The farther we get from the actual resurrection – the farther we get from the time the Jesus lived and moved through Galilee, the harder it is to imagine and live into resurrection hope that is bolstered by an actual view of the empty tomb. That doesn’t mean the experience of loss and grief have been magically erased. It doesn’t mean the NEED for hope has disappeared.

And now it’s up to us – as Christ bearers – as people who follow the resurrected One.

And we can’t simply pretend that the resurrection will easily and automatically overcome all disappointment, all pain, all suffering. The resurrection isn’t just another of our magical God’s magic tricks.

Those friends, on that long ago road are actually a paradigm for what followers of Jesus are meant to do and be: practitioners of resurrection hope.

They show us the importance of community, a community where hopes realized and hopes destroyed, can be celebrated and mourned together. We were made for community – drawn to this community in particular because here we know we will be welcomed and here we can give and receive hope together.

They show us that resurrection hope is meant to encourage and bring healing – not just to people who stay put in Jerusalem, but to people who are “on the road” – strangers, travelers, people who might never find their way to Jerusalem or who have left Jerusalem for good because they couldn’t find hope there.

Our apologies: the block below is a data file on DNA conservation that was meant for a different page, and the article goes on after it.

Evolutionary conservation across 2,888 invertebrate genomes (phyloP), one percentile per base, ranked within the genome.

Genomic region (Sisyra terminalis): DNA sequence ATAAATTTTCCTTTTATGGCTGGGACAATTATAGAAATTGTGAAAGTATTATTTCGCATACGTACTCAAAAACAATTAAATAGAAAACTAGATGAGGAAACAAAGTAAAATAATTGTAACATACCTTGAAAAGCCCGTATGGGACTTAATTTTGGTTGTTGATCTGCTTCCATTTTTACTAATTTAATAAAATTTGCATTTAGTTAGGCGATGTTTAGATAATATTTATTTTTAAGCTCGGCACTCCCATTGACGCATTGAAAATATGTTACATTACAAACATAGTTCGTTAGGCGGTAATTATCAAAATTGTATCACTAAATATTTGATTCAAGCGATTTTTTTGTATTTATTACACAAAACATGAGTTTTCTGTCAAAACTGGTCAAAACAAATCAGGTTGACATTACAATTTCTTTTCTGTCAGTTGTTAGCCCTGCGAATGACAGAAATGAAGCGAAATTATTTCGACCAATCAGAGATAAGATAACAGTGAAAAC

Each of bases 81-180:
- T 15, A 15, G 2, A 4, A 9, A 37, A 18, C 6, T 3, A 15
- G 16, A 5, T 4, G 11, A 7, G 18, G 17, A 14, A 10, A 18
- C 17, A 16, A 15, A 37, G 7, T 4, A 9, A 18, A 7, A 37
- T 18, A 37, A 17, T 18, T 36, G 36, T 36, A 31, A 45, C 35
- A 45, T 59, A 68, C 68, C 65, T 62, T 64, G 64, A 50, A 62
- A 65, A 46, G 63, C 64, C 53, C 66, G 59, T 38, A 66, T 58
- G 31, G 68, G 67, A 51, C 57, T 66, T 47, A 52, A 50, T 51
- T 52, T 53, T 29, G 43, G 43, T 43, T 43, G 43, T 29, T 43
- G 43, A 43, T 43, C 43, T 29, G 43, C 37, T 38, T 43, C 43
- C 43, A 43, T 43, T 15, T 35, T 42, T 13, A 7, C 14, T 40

They show us the importance of traveling together – though we are intended to take hope “on the road” we aren’t intended to “go it alone.” We are called to be partners – to care and support each other on our journeys.

They show us why we need to listen to and remember the stories of Jesus, not just for our own renewal, but so that we can practice telling and retelling the stories about God at work in our lives and share that good news with friends and neighbors who are in pain, who are struggling, who are suffering – offering hope to people for whom the hope for renewal, the hope for a resurrection seems impossible.

Practicing hope means every day we will learn to trust that resurrection hope is already present among us, when we feel that feathery fluttering in our hearts and when our eyes are opened to Christ in our midst.